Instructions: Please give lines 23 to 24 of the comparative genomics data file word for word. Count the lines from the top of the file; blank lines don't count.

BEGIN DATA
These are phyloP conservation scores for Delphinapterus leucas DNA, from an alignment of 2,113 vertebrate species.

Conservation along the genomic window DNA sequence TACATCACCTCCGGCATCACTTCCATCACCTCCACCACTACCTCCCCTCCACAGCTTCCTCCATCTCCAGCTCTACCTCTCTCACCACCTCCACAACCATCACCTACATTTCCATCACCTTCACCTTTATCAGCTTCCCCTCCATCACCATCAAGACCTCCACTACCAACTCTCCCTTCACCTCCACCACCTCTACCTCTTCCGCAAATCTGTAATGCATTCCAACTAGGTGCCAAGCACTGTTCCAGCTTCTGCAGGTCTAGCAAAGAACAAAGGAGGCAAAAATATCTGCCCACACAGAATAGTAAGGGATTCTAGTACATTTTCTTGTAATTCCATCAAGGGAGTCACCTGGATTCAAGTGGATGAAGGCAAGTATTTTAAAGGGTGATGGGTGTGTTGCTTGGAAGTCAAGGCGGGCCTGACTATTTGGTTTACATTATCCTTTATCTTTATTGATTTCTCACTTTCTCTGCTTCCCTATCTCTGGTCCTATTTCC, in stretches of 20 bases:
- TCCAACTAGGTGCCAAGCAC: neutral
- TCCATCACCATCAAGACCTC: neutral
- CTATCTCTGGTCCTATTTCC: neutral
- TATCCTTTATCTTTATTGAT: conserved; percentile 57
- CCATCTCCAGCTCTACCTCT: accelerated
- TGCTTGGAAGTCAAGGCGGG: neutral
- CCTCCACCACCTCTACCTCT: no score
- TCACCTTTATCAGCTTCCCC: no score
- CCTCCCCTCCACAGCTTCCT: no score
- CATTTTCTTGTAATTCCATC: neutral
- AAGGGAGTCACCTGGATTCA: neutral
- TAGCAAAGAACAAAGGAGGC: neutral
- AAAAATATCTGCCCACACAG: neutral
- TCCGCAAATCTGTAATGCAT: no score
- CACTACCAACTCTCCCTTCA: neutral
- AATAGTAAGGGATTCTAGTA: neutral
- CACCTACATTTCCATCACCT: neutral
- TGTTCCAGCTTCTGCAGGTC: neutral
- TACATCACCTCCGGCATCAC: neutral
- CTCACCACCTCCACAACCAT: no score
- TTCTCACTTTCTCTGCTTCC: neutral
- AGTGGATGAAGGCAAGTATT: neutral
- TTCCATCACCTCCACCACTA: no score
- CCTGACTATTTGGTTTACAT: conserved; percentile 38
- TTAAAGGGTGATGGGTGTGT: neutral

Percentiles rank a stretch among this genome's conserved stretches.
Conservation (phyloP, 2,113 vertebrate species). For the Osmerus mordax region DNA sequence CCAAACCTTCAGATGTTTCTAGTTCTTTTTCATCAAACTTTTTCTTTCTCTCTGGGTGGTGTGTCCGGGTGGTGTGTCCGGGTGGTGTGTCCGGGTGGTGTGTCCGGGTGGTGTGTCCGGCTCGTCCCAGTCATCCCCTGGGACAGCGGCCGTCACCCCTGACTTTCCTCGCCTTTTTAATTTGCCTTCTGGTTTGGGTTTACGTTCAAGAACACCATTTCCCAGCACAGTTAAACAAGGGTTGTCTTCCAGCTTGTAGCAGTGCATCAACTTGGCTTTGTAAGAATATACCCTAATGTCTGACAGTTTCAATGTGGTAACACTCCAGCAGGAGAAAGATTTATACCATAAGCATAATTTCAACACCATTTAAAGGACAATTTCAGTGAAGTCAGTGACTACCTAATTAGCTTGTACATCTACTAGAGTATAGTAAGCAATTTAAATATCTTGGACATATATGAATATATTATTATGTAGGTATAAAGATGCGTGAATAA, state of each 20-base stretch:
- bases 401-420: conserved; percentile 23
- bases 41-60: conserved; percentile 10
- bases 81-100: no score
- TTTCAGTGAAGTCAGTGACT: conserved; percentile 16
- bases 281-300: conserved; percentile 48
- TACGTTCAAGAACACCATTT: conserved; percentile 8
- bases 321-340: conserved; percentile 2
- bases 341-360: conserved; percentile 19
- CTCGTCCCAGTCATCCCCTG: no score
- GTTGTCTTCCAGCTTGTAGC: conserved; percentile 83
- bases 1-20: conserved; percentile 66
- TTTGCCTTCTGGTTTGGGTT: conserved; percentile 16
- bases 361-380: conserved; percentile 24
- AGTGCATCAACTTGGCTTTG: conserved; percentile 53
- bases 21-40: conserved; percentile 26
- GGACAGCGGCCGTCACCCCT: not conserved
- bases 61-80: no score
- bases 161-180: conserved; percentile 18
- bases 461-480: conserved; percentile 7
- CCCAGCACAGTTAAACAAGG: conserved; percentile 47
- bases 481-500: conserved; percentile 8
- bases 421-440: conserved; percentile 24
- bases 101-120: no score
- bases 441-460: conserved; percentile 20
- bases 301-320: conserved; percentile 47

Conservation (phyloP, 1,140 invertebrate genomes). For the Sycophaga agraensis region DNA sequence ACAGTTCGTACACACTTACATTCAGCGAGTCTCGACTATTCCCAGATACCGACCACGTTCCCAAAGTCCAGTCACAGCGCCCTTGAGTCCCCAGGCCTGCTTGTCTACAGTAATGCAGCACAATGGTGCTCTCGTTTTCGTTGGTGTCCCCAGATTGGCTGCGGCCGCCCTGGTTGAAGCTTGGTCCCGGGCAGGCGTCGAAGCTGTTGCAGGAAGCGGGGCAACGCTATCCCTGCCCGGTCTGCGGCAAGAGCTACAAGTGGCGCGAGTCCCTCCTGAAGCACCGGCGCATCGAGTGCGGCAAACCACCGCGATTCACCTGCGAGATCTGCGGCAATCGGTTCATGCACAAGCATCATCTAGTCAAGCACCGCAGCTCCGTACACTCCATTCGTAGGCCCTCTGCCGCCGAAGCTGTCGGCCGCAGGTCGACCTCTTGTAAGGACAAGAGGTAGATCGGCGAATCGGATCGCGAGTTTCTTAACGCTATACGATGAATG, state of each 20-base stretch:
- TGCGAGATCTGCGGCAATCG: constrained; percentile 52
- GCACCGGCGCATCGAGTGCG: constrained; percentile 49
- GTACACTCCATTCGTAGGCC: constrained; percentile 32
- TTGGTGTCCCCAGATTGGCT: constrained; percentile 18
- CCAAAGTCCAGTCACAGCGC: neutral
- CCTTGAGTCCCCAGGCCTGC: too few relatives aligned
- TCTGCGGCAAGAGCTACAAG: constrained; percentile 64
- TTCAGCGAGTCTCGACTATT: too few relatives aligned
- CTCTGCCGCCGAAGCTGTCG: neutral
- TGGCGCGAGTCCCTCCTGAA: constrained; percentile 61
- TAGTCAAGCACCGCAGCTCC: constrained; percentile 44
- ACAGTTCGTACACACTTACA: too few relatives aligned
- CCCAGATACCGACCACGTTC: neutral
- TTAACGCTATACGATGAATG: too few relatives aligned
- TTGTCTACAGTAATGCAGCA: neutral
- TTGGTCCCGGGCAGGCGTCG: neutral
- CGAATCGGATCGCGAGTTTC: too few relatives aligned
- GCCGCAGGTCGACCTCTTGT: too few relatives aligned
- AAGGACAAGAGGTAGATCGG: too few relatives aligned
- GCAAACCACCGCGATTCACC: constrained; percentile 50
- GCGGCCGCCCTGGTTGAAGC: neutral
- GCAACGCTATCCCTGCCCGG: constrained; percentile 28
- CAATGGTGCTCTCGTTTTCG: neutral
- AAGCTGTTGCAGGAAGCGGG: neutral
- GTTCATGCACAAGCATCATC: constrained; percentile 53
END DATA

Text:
- TTCTCACTTTCTCTGCTTCC: neutral
- AGTGGATGAAGGCAAGTATT: neutral